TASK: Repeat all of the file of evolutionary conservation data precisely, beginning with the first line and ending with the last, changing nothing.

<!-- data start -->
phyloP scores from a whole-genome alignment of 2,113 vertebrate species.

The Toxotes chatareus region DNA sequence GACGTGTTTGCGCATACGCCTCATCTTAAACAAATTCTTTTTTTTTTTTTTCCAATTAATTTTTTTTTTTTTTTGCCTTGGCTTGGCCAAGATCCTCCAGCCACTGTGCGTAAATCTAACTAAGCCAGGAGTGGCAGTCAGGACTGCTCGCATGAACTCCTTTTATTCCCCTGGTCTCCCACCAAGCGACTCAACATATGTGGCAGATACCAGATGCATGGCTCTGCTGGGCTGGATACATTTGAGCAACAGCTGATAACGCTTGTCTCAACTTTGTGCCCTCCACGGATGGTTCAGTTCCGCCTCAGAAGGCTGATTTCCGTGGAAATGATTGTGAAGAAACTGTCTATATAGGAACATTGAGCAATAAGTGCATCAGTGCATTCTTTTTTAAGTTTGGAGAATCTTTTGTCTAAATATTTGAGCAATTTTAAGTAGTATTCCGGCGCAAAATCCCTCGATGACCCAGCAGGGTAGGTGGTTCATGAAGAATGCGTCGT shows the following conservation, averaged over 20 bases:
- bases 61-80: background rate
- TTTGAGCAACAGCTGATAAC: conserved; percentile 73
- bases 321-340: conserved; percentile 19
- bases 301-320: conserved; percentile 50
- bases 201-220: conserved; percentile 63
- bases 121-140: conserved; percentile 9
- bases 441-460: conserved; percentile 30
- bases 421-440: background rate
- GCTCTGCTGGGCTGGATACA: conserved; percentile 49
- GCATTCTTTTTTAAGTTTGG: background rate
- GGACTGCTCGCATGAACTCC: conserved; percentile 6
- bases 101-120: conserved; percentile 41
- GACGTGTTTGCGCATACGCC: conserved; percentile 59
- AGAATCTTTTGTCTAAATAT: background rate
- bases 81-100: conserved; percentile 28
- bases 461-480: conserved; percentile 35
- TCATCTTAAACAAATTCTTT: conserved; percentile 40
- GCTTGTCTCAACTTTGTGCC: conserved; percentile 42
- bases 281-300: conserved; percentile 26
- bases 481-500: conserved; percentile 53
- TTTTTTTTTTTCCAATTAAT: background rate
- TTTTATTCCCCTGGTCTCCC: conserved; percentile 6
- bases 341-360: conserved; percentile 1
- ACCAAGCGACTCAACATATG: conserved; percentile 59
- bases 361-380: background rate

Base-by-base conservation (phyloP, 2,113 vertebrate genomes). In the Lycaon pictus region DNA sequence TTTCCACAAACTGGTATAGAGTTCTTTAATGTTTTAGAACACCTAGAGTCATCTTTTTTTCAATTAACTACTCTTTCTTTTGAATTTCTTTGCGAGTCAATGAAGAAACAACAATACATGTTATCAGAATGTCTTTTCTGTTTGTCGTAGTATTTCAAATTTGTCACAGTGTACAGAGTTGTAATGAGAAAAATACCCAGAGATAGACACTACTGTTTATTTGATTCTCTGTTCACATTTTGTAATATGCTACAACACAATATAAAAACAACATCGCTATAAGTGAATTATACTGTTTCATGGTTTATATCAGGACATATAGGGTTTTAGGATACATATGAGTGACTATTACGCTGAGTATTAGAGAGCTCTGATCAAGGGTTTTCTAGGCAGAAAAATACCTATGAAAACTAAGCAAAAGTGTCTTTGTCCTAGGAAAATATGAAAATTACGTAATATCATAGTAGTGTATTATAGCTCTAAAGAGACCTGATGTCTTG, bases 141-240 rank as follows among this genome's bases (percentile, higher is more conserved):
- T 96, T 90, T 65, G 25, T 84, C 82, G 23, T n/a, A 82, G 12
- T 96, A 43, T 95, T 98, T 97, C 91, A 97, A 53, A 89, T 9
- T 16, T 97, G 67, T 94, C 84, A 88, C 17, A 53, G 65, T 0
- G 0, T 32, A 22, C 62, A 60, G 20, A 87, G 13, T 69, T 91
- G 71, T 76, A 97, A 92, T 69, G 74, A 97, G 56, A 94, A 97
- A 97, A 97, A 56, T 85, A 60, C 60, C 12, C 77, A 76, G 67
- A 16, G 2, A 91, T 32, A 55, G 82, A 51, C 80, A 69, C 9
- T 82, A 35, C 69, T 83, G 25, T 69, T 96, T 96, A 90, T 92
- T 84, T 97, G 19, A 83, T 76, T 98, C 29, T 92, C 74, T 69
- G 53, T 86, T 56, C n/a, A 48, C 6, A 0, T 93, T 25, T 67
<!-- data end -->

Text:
phyloP scores from a whole-genome alignment of 2,113 vertebrate species.

The Toxotes chatareus region DNA sequence GACGTGTTTGCGCATACGCCTCATCTTAAACAAATTCTTTTTTTTTTTTTTCCAATTAATTTTTTTTTTTTTTTGCCTTGGCTTGGCCAAGATCCTCCAGCCACTGTGCGTAAATCTAACTAAGCCAGGAGTGGCAGTCAGGACTGCTCGCATGAACTCCTTTTATTCCCCTGGTCTCCCACCAAGCGACTCAACATATGTGGCAGATACCAGATGCATGGCTCTGCTGGGCTGGATACATTTGAGCAACAGCTGATAACGCTTGTCTCAACTTTGTGCCCTCCACGGATGGTTCAGTTCCGCCTCAGAAGGCTGATTTCCGTGGAAATGATTGTGAAGAAACTGTCTATATAGGAACATTGAGCAATAAGTGCATCAGTGCATTCTTTTTTAAGTTTGGAGAATCTTTTGTCTAAATATTTGAGCAATTTTAAGTAGTATTCCGGCGCAAAATCCCTCGATGACCCAGCAGGGTAGGTGGTTCATGAAGAATGCGTCGT shows the following conservation, averaged over 20 bases:
- bases 61-80: background rate
- TTTGAGCAACAGCTGATAAC: conserved; percentile 73
- bases 321-340: conserved; percentile 19
- bases 301-320: conserved; percentile 50
- bases 201-220: conserved; percentile 63
- bases 121-140: conserved; percentile 9
- bases 441-460: conserved; percentile 30
- bases 421-440: background rate
- GCTCTGCTGGGCTGGATACA: conserved; percentile 49
- GCATTCTTTTTTAAGTTTGG: background rate
- GGACTGCTCGCATGAACTCC: conserved; percentile 6
- bases 101-120: conserved; percentile 41
- GACGTGTTTGCGCATACGCC: conserved; percentile 59
- AGAATCTTTTGTCTAAATAT: background rate
- bases 81-100: conserved; percentile 28
- bases 461-480: conserved; percentile 35
- TCATCTTAAACAAATTCTTT: conserved; percentile 40
- GCTTGTCTCAACTTTGTGCC: conserved; percentile 42
- bases 281-300: conserved; percentile 26
- bases 481-500: conserved; percentile 53
- TTTTTTTTTTTCCAATTAAT: background rate
- TTTTATTCCCCTGGTCTCCC: conserved; percentile 6
- bases 341-360: conserved; percentile 1
- ACCAAGCGACTCAACATATG: conserved; percentile 59
- bases 361-380: background rate

Base-by-base conservation (phyloP, 2,113 vertebrate genomes). In the Lycaon pictus region DNA sequence TTTCCACAAACTGGTATAGAGTTCTTTAATGTTTTAGAACACCTAGAGTCATCTTTTTTTCAATTAACTACTCTTTCTTTTGAATTTCTTTGCGAGTCAATGAAGAAACAACAATACATGTTATCAGAATGTCTTTTCTGTTTGTCGTAGTATTTCAAATTTGTCACAGTGTACAGAGTTGTAATGAGAAAAATACCCAGAGATAGACACTACTGTTTATTTGATTCTCTGTTCACATTTTGTAATATGCTACAACACAATATAAAAACAACATCGCTATAAGTGAATTATACTGTTTCATGGTTTATATCAGGACATATAGGGTTTTAGGATACATATGAGTGACTATTACGCTGAGTATTAGAGAGCTCTGATCAAGGGTTTTCTAGGCAGAAAAATACCTATGAAAACTAAGCAAAAGTGTCTTTGTCCTAGGAAAATATGAAAATTACGTAATATCATAGTAGTGTATTATAGCTCTAAAGAGACCTGATGTCTTG, bases 141-240 rank as follows among this genome's bases (percentile, higher is more conserved):
- T 96, T 90, T 65, G 25, T 84, C 82, G 23, T n/a, A 82, G 12
- T 96, A 43, T 95, T 98, T 97, C 91, A 97, A 53, A 89, T 9
- T 16, T 97, G 67, T 94, C 84, A 88, C 17, A 53, G 65, T 0
- G 0, T 32, A 22, C 62, A 60, G 20, A 87, G 13, T 69, T 91
- G 71, T 76, A 97, A 92, T 69, G 74, A 97, G 56, A 94, A 97
- A 97, A 97, A 56, T 85, A 60, C 60, C 12, C 77, A 76, G 67
- A 16, G 2, A 91, T 32, A 55, G 82, A 51, C 80, A 69, C 9
- T 82, A 35, C 69, T 83, G 25, T 69, T 96, T 96, A 90, T 92
- T 84, T 97, G 19, A 83, T 76, T 98, C 29, T 92, C 74, T 69
- G 53, T 86, T 56, C n/a, A 48, C 6, A 0, T 93, T 25, T 67